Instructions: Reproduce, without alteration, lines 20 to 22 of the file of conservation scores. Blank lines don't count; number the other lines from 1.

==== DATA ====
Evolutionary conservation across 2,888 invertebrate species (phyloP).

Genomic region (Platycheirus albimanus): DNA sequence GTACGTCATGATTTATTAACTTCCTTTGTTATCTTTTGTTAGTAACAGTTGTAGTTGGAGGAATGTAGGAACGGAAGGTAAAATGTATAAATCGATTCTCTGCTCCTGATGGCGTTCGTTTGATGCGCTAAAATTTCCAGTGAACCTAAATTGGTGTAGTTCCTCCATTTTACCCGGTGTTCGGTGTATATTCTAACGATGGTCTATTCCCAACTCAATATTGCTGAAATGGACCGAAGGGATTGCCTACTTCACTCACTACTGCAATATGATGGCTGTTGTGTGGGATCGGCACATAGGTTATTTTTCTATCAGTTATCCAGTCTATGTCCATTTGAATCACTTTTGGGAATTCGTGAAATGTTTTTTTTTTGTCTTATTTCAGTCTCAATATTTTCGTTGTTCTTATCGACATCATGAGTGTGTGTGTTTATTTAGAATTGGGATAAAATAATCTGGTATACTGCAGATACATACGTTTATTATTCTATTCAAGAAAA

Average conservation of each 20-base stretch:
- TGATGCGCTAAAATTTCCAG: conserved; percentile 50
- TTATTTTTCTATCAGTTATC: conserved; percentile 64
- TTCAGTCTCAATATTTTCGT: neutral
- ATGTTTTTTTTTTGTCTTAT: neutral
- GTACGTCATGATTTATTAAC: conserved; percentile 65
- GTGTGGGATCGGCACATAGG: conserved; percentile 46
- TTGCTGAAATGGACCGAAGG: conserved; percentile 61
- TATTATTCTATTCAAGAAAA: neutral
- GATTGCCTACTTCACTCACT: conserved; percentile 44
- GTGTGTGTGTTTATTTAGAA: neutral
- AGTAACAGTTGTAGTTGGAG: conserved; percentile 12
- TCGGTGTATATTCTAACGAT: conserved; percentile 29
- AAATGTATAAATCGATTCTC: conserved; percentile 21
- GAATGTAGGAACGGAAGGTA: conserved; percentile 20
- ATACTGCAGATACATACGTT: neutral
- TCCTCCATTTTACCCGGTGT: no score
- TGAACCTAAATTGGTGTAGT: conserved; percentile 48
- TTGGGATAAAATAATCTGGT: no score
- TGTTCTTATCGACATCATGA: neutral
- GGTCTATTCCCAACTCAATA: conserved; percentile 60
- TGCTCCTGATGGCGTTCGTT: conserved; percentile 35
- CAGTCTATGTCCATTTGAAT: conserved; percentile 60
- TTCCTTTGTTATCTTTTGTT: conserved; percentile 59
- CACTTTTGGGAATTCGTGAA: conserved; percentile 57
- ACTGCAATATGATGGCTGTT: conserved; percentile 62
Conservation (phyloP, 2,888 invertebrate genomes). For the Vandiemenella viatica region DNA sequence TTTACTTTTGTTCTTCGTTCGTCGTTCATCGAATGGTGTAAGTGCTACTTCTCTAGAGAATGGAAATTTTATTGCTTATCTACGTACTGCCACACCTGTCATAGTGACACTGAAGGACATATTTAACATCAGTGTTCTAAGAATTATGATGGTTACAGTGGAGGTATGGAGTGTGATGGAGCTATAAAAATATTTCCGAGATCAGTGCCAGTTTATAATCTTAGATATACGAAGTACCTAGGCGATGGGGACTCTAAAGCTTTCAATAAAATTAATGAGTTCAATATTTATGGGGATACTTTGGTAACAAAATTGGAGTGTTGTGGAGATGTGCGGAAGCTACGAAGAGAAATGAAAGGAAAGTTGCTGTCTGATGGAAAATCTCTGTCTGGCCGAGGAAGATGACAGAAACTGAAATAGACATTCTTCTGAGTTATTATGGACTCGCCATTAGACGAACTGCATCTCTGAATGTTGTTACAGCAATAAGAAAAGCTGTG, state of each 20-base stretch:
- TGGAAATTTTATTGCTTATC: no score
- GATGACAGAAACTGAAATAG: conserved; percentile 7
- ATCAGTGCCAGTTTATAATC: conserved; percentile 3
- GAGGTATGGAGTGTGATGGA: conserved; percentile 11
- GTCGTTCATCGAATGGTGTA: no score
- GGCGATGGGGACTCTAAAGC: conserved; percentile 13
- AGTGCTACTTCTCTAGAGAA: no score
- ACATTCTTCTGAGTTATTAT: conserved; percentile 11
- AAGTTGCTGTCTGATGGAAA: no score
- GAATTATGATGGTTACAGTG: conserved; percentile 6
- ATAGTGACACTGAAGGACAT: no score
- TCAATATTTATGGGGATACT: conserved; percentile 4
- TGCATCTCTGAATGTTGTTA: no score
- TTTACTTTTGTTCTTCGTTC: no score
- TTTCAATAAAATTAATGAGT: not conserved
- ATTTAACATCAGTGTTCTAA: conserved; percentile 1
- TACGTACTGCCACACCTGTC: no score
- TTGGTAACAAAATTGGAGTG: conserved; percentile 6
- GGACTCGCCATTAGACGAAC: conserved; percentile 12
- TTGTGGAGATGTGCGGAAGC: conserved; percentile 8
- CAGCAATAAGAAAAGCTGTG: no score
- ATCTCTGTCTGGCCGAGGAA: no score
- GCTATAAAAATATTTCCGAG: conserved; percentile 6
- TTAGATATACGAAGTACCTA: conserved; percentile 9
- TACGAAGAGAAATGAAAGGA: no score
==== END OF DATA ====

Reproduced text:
- TGAACCTAAATTGGTGTAGT: conserved; percentile 48
- TTGGGATAAAATAATCTGGT: no score
- TGTTCTTATCGACATCATGA: neutral